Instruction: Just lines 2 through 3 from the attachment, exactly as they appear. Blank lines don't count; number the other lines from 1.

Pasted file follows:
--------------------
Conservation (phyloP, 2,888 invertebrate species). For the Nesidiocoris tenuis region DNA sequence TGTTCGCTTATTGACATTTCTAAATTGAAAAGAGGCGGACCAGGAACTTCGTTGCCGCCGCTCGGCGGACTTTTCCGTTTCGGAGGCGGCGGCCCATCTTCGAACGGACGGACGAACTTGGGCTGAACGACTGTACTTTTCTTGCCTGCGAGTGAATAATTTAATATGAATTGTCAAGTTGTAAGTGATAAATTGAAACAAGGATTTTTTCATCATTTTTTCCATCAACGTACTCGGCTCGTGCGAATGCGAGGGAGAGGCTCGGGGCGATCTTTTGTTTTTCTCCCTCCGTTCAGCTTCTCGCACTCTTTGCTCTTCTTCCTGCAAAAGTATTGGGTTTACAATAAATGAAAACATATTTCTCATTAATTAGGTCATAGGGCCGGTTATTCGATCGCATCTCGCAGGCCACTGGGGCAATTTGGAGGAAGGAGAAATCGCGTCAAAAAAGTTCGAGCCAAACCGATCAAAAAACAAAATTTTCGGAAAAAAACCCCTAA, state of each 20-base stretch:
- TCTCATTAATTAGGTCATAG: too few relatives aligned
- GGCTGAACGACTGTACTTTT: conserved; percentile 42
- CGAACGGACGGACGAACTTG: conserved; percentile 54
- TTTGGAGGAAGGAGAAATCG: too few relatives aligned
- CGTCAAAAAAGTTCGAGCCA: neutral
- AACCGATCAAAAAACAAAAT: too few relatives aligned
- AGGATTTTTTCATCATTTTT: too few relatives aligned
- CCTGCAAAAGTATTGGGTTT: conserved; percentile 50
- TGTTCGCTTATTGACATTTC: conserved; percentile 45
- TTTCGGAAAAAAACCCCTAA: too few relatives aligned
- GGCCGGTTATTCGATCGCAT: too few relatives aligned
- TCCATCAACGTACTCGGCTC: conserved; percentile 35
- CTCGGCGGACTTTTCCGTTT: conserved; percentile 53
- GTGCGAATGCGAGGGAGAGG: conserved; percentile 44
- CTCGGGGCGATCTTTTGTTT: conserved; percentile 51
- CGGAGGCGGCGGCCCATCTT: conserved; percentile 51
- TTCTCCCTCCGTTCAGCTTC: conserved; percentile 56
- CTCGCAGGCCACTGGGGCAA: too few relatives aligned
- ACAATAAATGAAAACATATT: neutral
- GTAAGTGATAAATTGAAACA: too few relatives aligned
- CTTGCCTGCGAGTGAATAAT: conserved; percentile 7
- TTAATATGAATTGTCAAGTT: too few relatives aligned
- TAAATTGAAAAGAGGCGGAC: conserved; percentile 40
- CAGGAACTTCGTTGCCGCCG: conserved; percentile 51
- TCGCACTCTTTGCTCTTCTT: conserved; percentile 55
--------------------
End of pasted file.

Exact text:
- TCTCATTAATTAGGTCATAG: too few relatives aligned
- GGCTGAACGACTGTACTTTT: conserved; percentile 42